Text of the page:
Bank of Japan
Matsuno (Chief Cabinet Secretary). Mon: No plans to revise the joint statement signed with the BOJ in 2013, the government hopes to continue working closely with the Bank to achieve sustained economic growth and price stability. Tue: Will carefully monitor market moves, understand that the BOJ's decision is aimed at sustainably boosting effects of monetary easing and achieving price target.
Yamaguchi (ex deputy governor). Mon: BOJ must be ready to tweak yield curve control next year if Japan's economy can withstand overseas economic risks, one idea would be to raise 10y JGB yield from current 0%, must be mindful that inflation expectations become hard to control once they're entrenched.
Nakaso (ex deputy governor). Mon: BOJ is continuing large-scale stimulus due to delay in recovery from COVID-19 slump, likely wants to achieve strong wage growth, the dollar's dominance as a global reserve currency won't be shaken easily.
Suzuki (FinMin). Tue: There has been no decision on revising the agreement with the BOJ, not the appropriate time to comment on the next BOJ governor. Later: Monetary policy is up to the BOJ to decide, no comment on reaction to the BOJ decision. Fri: Sees no change to existing BOJ policy.
Kuroda. Tue: Absolutely no intention to hike rates or tighten policy, appropriate to continue easing policy, will not hesitate to ease policy further if necessary, today's decision is not an exit of YCC or a change in policy, it is too early to debate an exit from current monetary policy, cannot yet foresee 2% inflation, if possibility of achieving 2% inflation target draws near we can discuss timing of exit, not thinking about revising the 2013 joint statement between the government and the BOJ, US inflation has clearly passed its peak, does not expect global interest rates to accelerate further, no comment on today's rise in 10y JGB yields to 0.4%.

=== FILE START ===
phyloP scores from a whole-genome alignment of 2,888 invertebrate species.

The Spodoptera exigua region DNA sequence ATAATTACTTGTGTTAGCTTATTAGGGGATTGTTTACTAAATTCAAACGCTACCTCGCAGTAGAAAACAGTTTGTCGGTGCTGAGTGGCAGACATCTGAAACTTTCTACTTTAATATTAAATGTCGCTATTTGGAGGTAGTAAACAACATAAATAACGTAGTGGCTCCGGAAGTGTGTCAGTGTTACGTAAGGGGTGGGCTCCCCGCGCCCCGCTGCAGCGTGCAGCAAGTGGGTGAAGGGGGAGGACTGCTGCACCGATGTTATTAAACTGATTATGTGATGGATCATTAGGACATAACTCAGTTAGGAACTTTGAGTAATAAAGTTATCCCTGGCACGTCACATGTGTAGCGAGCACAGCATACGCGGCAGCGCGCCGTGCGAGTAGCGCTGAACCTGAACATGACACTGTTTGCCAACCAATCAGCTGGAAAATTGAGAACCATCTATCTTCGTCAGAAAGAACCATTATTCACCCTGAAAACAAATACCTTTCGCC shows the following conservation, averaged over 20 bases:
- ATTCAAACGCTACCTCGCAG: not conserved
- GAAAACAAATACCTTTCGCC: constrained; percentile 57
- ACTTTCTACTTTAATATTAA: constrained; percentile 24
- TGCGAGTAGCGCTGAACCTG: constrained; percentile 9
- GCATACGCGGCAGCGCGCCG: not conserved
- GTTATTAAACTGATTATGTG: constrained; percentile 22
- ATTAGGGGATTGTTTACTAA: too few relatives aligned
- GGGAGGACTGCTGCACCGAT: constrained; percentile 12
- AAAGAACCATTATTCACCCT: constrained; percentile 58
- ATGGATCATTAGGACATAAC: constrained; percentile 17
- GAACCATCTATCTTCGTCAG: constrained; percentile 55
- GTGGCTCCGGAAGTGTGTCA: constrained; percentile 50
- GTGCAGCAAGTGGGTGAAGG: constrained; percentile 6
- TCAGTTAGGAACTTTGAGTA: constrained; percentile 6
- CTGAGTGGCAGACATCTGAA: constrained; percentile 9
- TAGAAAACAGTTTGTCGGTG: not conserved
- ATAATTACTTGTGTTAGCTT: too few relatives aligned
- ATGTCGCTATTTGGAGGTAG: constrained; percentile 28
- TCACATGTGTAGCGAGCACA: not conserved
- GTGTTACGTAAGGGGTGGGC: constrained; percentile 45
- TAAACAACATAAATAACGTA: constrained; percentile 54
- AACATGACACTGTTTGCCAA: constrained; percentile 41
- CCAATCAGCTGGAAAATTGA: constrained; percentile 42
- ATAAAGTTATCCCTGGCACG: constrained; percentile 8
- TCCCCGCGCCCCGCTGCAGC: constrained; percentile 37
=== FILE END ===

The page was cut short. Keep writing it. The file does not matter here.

Goto (EcoMin). Tue: BOJ's decision not meant to be a tweak or exit from monetary policy.
Top 3 Macro Charts of the Week
This section is brought to you by:
1. Bonds vs. pauses. "Historically, core bonds have performed well during Fed rate hike pauses".
2. Accident prone. "It seems inconceivable we won’t have a big accident, especially after 10-15yrs old low/neg yields, more debt and surge of money into illiquid".
3. Margin accounts. Balances in margin accounts have a long way to go to reach GFC and Dotcom era levels.
Links to relevant central bank releases in previous editions of this newsletter:
FOMC Statements: 50/2022 | 45/2022 | 39/2022 | 31/2022 FOMC Meeting Minutes: 47/2022 | 42/2022 | 34/2022 | 28/2022 | 25/2022 Crib Sheets: 50/2022 | 37/2022
Rate Statements: 50/2022 | 44/2022 | 37/2022 | 30/2022 Meeting Minutes: 47/2022 | 35/2022 | 28/2022 | 21/2022 Economic Forecasts: 21/2022 Crib Sheets: 50/2022 | 43/2022 | 36/2022
Rate Statements: 50/2022 | 45/2022 | 39/2022 | 32/2022 | 25/2022 Financial Stability Reports: 28/2022 Crib Sheets: 50/2022 | 37/2022
Rate Statements: 50/2022 | 45/2022 | 41/2022 |37/2022 | 32/2022 | 28/2022 Meeting Minutes: 47/2022 | 43/2022 | 39/2022 | 34/2022 | 30/2022 | 26/2022 | 21/2022 Statements on Monetary Policy: 45/2022 | 32/2022 Crib Sheets: 40/2022 Financial Stability Reports: 41/2022
Rate Statements: 47/2022 | 41/2022 | 34/2022 Crib Sheets: 40/2022
Rate Statements: 50/2022 | 44/2022 | 37/2022 Crib Sheets: 43/2022 | 36/2022
Rate Statements: 50/2022 | 44/2022 | 39/2022 | 25/2022 Crib Sheets: 50/2022 | 37/2022
Rate Statements: 39/2022 | 30/2022 | 25/2022 Summary of Opinions: 46/2022 | 41/2022 | 31/2022 Crib Sheets: 43/2022
Photo credit: DALL-E 2 “A Christmas-themed Bloomberg terminal”
great take, thank you and have a great 2023!